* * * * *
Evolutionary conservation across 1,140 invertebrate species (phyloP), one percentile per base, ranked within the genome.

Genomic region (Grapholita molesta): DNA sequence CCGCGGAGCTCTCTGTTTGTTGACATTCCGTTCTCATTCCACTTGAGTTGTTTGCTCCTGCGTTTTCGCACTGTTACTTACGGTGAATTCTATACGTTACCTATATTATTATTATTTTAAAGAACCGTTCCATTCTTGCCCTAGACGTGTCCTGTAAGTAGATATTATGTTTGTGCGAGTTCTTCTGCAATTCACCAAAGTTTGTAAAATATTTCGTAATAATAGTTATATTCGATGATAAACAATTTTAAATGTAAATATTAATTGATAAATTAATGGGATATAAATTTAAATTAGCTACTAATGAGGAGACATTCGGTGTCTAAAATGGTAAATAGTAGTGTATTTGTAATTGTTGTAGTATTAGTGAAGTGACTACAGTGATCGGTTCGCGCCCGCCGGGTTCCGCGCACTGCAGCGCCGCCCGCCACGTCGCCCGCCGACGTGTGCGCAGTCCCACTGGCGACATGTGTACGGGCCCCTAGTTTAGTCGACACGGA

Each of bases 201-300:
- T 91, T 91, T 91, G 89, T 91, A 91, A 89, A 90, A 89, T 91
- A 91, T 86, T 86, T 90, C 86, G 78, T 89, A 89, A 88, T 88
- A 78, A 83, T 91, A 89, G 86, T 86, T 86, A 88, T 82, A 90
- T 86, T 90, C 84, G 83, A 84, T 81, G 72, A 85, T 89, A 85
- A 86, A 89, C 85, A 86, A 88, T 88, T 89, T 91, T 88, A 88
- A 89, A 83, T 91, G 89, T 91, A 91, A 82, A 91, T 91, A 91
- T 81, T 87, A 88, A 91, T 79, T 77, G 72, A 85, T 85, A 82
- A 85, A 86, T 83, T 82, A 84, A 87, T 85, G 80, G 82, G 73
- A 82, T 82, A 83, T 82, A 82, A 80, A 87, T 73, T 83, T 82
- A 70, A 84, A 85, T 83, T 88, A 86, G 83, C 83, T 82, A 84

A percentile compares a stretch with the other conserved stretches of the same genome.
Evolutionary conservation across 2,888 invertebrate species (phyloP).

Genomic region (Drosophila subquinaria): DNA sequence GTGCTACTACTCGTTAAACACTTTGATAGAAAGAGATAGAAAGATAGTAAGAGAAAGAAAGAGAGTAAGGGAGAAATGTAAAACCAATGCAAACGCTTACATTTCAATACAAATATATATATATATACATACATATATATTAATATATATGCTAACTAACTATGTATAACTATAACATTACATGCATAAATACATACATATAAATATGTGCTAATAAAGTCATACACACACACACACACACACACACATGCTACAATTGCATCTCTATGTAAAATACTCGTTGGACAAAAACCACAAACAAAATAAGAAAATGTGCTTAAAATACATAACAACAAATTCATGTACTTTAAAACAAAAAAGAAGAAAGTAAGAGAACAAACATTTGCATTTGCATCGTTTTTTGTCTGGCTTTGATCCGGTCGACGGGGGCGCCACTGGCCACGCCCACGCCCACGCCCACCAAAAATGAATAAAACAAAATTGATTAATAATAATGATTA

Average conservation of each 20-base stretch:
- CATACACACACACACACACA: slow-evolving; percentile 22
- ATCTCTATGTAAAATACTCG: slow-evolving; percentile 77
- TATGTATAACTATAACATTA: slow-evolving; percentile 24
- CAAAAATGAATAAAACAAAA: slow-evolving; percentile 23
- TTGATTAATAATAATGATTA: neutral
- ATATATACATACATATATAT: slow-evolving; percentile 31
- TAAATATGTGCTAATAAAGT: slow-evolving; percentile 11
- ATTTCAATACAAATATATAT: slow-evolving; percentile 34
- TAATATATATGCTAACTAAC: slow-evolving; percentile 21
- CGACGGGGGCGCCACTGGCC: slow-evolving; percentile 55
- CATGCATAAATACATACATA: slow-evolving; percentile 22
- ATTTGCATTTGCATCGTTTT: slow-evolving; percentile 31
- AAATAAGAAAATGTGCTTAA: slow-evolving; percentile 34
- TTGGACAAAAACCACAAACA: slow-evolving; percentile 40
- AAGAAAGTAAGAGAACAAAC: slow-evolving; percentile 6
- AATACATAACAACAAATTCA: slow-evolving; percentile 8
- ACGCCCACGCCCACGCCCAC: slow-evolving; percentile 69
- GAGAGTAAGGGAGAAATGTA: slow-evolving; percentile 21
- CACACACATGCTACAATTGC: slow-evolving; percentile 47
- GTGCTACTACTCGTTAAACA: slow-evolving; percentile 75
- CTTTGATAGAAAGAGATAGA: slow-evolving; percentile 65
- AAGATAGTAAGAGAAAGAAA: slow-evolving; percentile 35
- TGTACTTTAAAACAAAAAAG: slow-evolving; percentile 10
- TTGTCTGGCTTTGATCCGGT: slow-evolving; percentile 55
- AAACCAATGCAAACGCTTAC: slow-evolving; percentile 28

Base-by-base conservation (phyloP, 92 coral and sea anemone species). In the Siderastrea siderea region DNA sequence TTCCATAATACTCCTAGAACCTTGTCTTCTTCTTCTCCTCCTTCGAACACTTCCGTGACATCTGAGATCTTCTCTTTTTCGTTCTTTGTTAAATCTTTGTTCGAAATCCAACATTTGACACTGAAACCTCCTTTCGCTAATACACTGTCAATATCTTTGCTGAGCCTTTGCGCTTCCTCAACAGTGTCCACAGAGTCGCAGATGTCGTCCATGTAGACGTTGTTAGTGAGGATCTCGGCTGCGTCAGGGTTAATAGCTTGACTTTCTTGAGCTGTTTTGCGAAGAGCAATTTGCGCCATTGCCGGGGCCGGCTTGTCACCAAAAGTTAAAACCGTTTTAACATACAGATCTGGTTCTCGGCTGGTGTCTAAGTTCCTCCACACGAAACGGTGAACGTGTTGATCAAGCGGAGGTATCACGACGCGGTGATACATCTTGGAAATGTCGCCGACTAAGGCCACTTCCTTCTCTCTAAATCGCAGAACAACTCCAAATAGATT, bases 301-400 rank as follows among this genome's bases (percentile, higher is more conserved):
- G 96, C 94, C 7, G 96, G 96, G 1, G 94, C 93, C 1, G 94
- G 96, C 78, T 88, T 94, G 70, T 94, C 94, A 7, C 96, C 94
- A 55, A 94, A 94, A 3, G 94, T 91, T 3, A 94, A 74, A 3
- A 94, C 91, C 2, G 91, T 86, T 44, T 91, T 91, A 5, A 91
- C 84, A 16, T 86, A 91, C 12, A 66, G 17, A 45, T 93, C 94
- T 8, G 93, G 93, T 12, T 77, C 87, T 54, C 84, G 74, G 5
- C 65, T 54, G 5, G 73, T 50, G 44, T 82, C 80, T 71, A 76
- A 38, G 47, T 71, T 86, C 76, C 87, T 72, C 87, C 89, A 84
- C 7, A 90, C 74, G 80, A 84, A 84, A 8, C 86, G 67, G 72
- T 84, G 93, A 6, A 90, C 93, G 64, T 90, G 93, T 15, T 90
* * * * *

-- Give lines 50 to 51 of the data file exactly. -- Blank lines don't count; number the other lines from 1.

- C 65, T 54, G 5, G 73, T 50, G 44, T 82, C 80, T 71, A 76
- A 38, G 47, T 71, T 86, C 76, C 87, T 72, C 87, C 89, A 84